Updated from 2:20 p.m. EDT with news that the New York Stock Exchange will close its physical trading floor Monday.



) -- The

New York Stock Exchange

says it will close its physical trading floor Monday in accordance with emergency actions by government officials as Hurricane Sandy looms.

This will be the first time in 27 years that the NYSE, a unit of

NYSE Euronext


will close the trading floor because of weather. Trading was suspended on Friday, Sept. 27, 1985 as Hurricane Gloria battered the East Coast.

Earlier Sunday, NYSE representatives had said the exchange would be open for business as usual Monday, but they later reversed course.

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Both the trading floor and the stock exchange building in lower Manhattan will be closed, although the NYSE is invoking contingency plans to trade all NYSE-listed securities on NYSE Arca, an electronic exchange.

NYSE said the reopening of the trading floor is subject to "to city and state determinations and local conditions."

"We are open for business and at the same time acting in accordance with actions taken by the city and state of New York," said Duncan L. Niederauer, CEO of NYSE Euronext, in a news release. "We have been in discussions with government officials and regulators, our trading floor community, issuers and other customers."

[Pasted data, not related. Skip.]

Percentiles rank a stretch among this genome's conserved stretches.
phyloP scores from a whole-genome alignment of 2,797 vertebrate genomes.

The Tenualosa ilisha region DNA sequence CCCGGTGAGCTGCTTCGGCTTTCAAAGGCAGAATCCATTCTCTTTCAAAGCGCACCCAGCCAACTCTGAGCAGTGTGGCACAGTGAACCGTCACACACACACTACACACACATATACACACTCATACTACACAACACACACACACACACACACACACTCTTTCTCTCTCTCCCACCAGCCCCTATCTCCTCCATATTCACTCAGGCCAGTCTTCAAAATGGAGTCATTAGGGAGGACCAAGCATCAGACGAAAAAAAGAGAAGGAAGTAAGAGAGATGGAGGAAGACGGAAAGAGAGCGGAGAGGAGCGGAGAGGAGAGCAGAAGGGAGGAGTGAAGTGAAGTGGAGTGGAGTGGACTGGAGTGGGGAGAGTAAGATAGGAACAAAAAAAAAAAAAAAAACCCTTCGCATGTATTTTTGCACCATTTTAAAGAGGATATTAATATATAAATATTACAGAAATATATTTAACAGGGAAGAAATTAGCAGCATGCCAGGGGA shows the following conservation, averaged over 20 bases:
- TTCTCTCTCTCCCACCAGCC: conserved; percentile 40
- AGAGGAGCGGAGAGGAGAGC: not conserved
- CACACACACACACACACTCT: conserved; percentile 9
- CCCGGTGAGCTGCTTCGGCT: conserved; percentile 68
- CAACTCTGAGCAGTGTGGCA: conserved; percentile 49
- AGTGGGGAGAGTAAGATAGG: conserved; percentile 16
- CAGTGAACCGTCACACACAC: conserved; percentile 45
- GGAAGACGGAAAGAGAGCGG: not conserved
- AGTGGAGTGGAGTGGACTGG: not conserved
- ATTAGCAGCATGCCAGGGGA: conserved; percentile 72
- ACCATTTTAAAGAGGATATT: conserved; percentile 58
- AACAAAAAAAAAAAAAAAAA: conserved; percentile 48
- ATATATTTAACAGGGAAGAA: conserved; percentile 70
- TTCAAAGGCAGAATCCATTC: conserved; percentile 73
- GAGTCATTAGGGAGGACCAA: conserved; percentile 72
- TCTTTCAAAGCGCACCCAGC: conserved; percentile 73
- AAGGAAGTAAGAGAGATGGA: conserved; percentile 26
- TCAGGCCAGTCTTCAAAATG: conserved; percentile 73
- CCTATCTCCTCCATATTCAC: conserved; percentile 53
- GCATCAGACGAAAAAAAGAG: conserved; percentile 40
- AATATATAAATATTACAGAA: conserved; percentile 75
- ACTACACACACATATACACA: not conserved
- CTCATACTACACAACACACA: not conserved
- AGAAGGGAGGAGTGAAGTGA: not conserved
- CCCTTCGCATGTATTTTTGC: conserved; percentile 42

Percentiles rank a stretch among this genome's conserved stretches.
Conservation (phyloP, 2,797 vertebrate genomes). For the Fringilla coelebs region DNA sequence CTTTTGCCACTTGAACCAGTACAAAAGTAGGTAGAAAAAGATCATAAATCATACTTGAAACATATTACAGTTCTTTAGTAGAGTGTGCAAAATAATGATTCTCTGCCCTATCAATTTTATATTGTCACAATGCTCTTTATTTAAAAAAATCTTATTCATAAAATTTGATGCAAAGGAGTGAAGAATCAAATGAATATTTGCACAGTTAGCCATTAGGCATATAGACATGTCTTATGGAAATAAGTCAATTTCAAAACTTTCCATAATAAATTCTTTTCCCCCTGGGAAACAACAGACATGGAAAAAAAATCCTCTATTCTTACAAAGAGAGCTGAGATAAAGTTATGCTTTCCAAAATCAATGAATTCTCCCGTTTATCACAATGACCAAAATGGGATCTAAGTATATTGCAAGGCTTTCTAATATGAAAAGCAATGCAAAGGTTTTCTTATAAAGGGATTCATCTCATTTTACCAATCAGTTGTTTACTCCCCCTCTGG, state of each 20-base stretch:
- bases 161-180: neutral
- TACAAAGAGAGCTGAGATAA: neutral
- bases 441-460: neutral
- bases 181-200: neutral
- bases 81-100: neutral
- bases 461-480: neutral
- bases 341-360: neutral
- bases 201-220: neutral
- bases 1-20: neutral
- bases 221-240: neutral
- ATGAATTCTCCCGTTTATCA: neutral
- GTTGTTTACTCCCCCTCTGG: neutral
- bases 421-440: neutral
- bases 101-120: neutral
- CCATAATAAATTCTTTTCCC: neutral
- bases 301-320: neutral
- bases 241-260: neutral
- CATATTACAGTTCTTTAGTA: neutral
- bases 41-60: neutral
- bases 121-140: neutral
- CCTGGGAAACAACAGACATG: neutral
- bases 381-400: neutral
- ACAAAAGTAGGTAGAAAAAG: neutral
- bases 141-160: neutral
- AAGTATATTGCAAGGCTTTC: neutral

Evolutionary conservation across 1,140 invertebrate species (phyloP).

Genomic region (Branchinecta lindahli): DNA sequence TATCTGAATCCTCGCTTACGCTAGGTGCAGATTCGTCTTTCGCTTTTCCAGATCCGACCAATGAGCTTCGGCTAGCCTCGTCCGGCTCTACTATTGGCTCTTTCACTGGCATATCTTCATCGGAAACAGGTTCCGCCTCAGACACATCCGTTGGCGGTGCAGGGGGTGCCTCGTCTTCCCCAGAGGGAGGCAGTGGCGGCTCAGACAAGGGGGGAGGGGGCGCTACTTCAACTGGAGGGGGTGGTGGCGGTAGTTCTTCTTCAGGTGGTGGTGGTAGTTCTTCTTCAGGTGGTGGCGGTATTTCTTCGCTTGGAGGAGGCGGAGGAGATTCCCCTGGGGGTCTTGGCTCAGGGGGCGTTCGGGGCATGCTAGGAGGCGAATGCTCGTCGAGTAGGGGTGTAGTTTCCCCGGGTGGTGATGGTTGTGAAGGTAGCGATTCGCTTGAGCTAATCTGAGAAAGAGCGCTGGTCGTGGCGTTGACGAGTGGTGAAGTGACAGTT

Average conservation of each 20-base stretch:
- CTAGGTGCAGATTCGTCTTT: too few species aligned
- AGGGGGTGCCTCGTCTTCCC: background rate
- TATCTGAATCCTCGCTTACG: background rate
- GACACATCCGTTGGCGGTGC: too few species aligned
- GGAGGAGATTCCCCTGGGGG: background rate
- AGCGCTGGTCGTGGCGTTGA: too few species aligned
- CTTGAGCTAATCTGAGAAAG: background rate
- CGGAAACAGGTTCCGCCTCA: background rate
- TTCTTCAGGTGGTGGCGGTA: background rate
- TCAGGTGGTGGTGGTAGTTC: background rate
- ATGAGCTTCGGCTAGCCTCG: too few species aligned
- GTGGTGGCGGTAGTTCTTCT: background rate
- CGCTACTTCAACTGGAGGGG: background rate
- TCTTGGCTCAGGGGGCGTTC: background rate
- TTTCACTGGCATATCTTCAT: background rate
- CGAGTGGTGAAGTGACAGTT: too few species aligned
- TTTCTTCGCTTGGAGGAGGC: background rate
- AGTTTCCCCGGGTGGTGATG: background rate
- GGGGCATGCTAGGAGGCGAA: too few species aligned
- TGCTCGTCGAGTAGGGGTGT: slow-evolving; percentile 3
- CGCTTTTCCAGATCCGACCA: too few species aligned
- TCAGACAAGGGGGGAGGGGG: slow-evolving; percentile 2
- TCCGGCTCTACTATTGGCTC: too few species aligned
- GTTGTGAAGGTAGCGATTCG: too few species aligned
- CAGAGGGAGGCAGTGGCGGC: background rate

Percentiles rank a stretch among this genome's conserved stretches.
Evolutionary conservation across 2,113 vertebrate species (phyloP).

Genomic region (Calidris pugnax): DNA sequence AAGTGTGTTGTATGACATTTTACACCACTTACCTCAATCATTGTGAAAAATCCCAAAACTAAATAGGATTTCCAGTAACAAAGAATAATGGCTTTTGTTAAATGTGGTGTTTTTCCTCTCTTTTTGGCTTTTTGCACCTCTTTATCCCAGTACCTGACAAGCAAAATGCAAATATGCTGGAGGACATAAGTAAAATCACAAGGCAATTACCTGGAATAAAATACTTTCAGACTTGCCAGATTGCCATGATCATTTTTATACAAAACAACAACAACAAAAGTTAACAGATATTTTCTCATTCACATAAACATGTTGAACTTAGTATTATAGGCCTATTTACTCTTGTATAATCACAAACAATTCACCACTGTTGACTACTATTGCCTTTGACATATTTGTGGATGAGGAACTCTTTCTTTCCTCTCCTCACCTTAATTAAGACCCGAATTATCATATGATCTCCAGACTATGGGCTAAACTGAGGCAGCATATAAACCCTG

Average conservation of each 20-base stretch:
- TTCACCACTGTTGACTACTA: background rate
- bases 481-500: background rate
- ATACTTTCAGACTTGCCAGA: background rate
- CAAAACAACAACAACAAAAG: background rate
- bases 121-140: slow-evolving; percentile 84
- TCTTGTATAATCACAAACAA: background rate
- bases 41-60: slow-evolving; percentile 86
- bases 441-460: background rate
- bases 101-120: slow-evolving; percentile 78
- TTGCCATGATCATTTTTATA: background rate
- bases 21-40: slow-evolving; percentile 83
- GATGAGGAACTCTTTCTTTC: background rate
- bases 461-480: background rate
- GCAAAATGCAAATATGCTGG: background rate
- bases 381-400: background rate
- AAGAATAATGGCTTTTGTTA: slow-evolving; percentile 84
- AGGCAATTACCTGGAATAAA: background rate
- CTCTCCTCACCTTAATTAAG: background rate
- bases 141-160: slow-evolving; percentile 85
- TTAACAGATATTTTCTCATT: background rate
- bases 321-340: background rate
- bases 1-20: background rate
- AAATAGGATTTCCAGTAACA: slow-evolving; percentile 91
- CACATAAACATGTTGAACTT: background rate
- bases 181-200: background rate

Both the city and state have declared a state of emergency as the hurricane rolls up the Atlantic, and the city has ordered the evacuation of low-lying areas. Meanwhile, the Metropolitan Transit Authority

has decided to shut down

the city's subway, commuter trains and buses Sunday night for an as-yet undetermined period.

Experts fear Hurricane Sandy

could pack an unusually strong punch

because it is expected to combine with a cold front and a winter storm, the



This article was written by a staff member of TheStreet.